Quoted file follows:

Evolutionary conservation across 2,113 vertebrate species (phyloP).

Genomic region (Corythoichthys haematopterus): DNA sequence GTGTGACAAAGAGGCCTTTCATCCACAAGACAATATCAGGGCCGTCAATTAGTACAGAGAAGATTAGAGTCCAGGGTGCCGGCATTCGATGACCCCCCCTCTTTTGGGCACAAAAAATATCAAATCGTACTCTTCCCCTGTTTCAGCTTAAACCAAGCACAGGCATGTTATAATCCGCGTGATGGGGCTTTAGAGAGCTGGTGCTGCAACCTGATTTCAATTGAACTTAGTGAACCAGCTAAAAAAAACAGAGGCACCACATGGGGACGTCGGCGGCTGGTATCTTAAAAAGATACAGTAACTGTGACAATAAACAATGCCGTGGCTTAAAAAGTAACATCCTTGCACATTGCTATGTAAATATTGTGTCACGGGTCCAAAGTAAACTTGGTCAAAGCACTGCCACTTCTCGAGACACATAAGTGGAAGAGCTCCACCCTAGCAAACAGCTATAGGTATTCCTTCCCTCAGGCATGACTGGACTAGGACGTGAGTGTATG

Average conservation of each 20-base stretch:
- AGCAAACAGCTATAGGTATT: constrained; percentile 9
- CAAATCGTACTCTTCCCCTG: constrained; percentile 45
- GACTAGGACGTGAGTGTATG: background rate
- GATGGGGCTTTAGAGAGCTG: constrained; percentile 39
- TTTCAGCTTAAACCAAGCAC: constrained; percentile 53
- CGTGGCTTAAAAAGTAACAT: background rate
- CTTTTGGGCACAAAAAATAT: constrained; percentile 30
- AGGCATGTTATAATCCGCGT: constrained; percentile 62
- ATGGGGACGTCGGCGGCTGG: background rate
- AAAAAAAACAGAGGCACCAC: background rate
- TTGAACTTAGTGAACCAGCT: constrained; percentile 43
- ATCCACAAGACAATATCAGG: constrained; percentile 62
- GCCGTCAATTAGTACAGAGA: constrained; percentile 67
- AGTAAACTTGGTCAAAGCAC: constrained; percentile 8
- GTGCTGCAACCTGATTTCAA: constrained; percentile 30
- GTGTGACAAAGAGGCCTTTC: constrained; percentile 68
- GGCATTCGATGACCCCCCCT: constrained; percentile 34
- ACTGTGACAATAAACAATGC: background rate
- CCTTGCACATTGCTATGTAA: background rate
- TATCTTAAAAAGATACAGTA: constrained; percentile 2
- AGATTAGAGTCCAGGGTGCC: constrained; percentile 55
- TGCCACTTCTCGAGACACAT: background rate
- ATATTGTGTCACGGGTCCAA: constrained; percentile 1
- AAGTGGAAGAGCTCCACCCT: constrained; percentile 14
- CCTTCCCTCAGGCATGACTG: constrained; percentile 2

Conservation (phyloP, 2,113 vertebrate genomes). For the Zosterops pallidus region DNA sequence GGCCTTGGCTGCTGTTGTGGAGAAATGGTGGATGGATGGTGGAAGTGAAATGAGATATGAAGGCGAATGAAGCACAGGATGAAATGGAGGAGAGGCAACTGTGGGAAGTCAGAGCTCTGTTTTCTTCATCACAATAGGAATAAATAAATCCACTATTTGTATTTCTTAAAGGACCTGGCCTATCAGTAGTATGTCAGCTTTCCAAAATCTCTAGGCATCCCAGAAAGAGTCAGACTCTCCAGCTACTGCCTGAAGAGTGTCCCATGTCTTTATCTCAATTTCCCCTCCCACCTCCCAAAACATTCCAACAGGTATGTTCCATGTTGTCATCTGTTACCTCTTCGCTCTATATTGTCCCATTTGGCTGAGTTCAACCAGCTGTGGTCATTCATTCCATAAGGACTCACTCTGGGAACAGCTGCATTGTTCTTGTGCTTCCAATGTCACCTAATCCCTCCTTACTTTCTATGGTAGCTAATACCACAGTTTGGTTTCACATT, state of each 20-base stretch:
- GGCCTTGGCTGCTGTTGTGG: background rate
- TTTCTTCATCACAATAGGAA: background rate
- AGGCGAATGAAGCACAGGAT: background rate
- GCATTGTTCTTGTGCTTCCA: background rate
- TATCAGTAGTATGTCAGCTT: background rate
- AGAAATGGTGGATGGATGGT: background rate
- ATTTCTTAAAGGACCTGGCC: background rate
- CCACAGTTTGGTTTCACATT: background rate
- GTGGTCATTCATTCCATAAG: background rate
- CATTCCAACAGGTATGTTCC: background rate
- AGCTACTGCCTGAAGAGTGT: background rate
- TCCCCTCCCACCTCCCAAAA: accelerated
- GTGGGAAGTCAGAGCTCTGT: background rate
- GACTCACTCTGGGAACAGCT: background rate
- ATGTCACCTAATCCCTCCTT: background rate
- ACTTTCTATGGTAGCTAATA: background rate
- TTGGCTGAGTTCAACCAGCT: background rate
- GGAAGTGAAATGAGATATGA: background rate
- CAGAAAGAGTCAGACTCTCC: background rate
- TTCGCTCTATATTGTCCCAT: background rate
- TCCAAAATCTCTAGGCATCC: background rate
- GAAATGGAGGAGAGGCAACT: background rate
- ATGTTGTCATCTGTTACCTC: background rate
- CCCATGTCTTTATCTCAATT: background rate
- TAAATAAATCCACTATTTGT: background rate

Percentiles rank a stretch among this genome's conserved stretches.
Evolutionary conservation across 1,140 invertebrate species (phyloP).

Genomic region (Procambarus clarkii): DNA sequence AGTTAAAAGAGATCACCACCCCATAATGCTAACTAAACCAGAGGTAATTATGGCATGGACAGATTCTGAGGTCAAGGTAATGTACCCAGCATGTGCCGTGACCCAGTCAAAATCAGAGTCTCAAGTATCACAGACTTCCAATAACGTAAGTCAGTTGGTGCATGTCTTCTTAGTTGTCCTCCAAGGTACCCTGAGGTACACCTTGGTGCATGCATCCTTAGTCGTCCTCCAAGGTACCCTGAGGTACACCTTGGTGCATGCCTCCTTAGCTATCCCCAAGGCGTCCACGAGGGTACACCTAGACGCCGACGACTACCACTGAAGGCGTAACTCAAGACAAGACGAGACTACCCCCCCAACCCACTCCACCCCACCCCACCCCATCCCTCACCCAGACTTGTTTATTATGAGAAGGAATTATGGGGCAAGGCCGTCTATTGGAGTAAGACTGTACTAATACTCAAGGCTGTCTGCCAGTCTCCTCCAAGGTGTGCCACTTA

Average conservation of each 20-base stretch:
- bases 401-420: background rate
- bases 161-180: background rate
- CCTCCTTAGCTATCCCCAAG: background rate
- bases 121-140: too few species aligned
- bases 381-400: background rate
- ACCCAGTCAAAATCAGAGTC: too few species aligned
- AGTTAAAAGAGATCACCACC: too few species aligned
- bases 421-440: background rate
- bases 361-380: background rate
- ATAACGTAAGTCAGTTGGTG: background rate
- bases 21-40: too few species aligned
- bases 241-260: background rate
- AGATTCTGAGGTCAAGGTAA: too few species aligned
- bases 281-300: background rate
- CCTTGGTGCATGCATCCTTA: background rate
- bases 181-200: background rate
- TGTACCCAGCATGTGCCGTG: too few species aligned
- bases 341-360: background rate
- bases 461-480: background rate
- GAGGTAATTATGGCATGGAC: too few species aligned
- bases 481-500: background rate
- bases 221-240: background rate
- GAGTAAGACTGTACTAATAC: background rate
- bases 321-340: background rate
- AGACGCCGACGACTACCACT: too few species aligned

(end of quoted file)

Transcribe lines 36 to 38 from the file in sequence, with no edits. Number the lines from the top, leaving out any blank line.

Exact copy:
- ATTTCTTAAAGGACCTGGCC: background rate
- CCACAGTTTGGTTTCACATT: background rate
- GTGGTCATTCATTCCATAAG: background rate